Model 100 LCD Programming

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The LCD has 10 driver chips, which store graphics bits directly. The driver chip is the HD44102. I would recommend reading the datasheet for HD44102. Each driver chip controls a specific reqion of the LCD, as follows-

| 0 | 1 | 2 | 3 | 4 |
| 5 | 6 | 7 | 8 | 9 |

Drivers 0-3 and 5-8 all drive 50 x 32 of dots each, while 4 and 9 only drive 40 x 32 dots.

(the unused dots in 4 and 9 represent some 'free ram' for use by programmers).

The dot content is updated by writing data to each of these chips. To select a driver for access, you must write a 1 to a specific bit on port B9 or BA.

LSB                            MSB
|      B9       |      BA       |
 0 1 2 3 4 5 6 7 8 9 X X X X X X

You must preserve bits 2-7 of BA at all times. You can select as many drives as you want at any one time.

Note - since the timer uses these ports, you must do your graphics updates with interrupts disabled, or your chip selects get modified. Once selected, you should update that driver within the same disabled interrupts window.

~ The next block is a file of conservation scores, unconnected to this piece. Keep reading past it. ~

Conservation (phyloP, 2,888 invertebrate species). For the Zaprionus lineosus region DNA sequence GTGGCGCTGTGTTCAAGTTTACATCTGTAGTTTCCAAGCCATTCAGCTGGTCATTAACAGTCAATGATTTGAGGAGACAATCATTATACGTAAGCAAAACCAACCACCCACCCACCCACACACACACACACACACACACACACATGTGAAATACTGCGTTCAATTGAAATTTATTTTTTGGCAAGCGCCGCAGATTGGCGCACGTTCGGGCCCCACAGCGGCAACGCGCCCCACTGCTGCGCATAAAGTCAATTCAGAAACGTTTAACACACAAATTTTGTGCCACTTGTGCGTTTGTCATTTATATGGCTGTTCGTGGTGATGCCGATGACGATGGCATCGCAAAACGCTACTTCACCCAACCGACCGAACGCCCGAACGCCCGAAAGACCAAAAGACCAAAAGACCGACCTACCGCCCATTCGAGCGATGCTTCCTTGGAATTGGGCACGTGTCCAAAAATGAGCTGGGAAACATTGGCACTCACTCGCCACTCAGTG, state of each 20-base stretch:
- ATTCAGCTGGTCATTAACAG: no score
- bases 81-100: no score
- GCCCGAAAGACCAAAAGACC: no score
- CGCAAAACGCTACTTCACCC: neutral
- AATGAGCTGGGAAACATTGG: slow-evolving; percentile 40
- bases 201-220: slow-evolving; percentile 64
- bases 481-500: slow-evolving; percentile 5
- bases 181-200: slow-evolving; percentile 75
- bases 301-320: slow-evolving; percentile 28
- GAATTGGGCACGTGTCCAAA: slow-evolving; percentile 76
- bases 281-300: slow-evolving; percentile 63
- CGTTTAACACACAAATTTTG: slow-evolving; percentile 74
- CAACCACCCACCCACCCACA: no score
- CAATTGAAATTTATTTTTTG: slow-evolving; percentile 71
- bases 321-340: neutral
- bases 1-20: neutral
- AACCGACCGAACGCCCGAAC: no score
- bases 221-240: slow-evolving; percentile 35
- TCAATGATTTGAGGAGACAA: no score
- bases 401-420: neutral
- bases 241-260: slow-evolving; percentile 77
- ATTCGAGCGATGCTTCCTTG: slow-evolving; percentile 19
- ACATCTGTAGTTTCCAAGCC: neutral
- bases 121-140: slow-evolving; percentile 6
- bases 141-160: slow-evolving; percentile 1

Rather than describe all the different things you can do with these driver chips, the simplest thing to do is describe the standard way to program them. They are pretty flexible parts, and the M100 does not really leverage the capabilities well. Hardware scroll is an example.

Each driver divides it's bit field into 4 banks, each bank representing one line of text on the screen. They run top 00 to bottom 11.

Port FE is the control port for the driver chip, and FF is the data port.

First, write the control byte to the driver, which specifies bank in bits 6 and 7, and then the column number in bits 0-5. Column number ranges from 0 to 49.

Control Port
LSB               MSB
|      FE          |
 0 1 2 3 4 5   6 7 
| column    | bank |   

Then, write the data for the selected column to port FF. I believe that the LSB represents the dot at the bottom of the column, while MSB is the dot at the top.

Those are the basics.